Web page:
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Backyard Aquaponics Systems for Food and Profit

Updated on March 8, 2011

Aquaponics is a cutting edge sustainable technology that combines aquaculture with hydroponics.

How Aquaponics Works

Aquaponic systems work on very simple principles. The effluent from fish farming is used as liquid fertilizer for a hydroponics system growing vegetables, flowers, or other plants. In turn, the plants purify the water for the fish, allowing the water to be recirculated into the fish tank and reused.

The most common fish raised in aquaponics systems is the tilapia. Other common fish include trout, perch, and barramundi, as well as shrimp and crawfish. Common plants include lettuce and other salad greens, tomatoes, herbs, cucumbers, and more.

Tilapia is the most common fish grown in aquaponic systems. Photo by michael rupert.
Tilapia is the most common fish grown in aquaponic systems. Photo by michael rupert.

The Benefits of Aquaponics

Aquaponic systems are very space and labor efficient because they grow two or more products in the same space. They typically require one third the energy and, because of the recirculating water system, use just 10% of the water of conventional farming practices.

Despite the efficient use of resources, studies have found that aquaponic systems can actually produce 8 to 10 times the volume of vegetables in the same space and time as conventional farming systems.This makes aquaponics an especially promising technology for building local, sustainable food sources in areas with few natural water resources.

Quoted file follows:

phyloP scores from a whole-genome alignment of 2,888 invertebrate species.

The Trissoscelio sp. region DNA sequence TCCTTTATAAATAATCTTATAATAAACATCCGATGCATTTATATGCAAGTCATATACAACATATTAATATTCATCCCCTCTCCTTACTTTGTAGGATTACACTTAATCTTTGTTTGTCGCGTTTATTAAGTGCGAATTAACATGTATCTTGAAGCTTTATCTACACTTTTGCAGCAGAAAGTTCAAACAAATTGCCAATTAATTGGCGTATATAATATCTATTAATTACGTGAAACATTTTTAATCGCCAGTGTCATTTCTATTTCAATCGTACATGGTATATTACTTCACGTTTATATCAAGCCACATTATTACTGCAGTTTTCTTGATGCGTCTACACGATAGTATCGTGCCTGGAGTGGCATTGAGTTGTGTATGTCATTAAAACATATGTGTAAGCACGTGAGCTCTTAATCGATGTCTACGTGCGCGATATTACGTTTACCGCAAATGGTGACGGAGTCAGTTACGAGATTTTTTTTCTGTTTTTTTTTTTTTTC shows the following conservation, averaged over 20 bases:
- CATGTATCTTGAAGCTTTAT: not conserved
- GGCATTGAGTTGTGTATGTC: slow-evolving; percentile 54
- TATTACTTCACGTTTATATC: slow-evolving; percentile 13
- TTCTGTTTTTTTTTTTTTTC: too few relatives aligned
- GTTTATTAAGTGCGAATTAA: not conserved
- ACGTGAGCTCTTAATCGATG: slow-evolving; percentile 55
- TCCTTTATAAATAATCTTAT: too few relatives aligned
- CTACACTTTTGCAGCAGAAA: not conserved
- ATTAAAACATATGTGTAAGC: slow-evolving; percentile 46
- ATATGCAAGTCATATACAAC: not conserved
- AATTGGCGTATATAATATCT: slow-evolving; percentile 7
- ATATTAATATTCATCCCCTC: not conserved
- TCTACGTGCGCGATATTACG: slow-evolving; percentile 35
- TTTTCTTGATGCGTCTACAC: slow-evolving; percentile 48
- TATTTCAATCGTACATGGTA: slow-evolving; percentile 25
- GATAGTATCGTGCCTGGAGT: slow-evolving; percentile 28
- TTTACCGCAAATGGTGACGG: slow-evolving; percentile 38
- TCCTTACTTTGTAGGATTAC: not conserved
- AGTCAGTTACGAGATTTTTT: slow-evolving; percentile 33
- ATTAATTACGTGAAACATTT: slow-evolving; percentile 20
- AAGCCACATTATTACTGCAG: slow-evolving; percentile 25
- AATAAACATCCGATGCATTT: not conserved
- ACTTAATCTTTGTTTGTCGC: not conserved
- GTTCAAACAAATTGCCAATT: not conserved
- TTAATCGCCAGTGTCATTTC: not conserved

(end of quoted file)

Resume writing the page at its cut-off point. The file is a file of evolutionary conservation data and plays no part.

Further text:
Aquaponic systems can be purchased as kits or made from scratch.

Depending on the size of the system, aquaponics can be used to grow fresh food year round for your family, or to earn extra money selling fish, greens, tomatoes, or other crops.


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    • The Unlearner profile image

      Jo 4 years ago from Isle of Wight UK

      We all need to get into aquaponics,it is the future for self-sufficiency. I am in the UK, and I am currently building a system in our back garden, plus a geo-dome.

    • watergeek profile image

      watergeek 5 years ago from Pasadena CA

      Pretty cool. I've heard of this before. Sounds like an ideal setup for home gardeners.

    • salt profile image

      salt 7 years ago from australia

      wonderful, may I link it to my portable garden hub?

    • Hello, hello, profile image

      Hello, hello, 7 years ago from London, UK

      Wow, that was something interesting, useful and really revolutioary. I think that should really be taken up the agreculture. Great idea. Thank you for your hub.